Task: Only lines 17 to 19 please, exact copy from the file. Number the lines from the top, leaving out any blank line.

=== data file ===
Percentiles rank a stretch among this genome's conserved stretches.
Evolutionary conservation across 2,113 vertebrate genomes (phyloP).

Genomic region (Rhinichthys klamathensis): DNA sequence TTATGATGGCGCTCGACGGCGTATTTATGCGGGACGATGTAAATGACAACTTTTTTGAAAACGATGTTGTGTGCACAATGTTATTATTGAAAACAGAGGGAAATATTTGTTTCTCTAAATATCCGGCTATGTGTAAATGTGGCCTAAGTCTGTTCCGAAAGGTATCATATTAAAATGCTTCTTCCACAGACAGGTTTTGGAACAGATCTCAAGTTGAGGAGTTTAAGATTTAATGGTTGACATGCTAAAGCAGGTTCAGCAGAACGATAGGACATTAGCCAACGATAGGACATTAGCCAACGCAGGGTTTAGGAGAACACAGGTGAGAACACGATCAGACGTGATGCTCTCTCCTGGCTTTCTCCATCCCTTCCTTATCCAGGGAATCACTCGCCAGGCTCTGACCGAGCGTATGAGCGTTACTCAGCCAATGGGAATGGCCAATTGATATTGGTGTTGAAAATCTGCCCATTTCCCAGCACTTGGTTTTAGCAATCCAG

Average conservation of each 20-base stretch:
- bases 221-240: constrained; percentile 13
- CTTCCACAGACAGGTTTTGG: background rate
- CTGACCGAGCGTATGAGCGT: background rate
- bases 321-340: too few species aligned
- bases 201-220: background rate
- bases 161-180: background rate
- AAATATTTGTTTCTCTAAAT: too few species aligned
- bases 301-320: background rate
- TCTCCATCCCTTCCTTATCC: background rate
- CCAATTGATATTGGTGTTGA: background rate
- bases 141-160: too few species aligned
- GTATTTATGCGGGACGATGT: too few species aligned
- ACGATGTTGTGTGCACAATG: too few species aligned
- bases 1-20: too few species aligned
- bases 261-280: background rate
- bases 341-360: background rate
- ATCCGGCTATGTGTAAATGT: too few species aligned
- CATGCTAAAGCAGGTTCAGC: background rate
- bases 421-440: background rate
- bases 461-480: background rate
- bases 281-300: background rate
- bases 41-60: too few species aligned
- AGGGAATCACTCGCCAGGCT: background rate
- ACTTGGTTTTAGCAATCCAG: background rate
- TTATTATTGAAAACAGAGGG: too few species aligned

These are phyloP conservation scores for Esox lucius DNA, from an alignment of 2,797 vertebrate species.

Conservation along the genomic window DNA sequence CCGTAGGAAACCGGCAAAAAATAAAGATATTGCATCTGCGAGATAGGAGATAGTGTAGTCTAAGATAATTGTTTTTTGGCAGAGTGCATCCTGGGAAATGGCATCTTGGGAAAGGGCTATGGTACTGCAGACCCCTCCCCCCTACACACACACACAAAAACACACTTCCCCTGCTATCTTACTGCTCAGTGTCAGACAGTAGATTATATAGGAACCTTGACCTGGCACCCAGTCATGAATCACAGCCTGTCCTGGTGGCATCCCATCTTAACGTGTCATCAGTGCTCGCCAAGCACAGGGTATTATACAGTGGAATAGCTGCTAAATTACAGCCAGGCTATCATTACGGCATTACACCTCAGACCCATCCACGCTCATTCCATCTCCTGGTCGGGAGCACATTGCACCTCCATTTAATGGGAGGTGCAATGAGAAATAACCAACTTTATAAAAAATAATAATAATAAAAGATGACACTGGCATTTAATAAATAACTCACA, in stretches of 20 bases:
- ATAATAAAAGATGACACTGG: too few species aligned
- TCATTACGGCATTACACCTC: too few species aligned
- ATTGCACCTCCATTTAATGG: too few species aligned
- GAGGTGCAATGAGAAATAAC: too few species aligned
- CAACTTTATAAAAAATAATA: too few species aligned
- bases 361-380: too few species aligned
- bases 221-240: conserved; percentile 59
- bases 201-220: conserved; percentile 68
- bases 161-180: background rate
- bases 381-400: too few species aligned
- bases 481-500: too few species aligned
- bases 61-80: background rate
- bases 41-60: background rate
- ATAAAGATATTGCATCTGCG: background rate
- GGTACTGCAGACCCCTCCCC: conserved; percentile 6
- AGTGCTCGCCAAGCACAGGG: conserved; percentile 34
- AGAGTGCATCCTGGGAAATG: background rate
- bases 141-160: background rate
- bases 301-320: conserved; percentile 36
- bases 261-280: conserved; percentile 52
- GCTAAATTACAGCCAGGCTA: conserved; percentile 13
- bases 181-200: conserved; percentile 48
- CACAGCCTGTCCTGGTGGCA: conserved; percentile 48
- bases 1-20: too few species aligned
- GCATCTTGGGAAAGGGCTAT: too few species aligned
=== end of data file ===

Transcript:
- ACGATGTTGTGTGCACAATG: too few species aligned
- bases 1-20: too few species aligned
- bases 261-280: background rate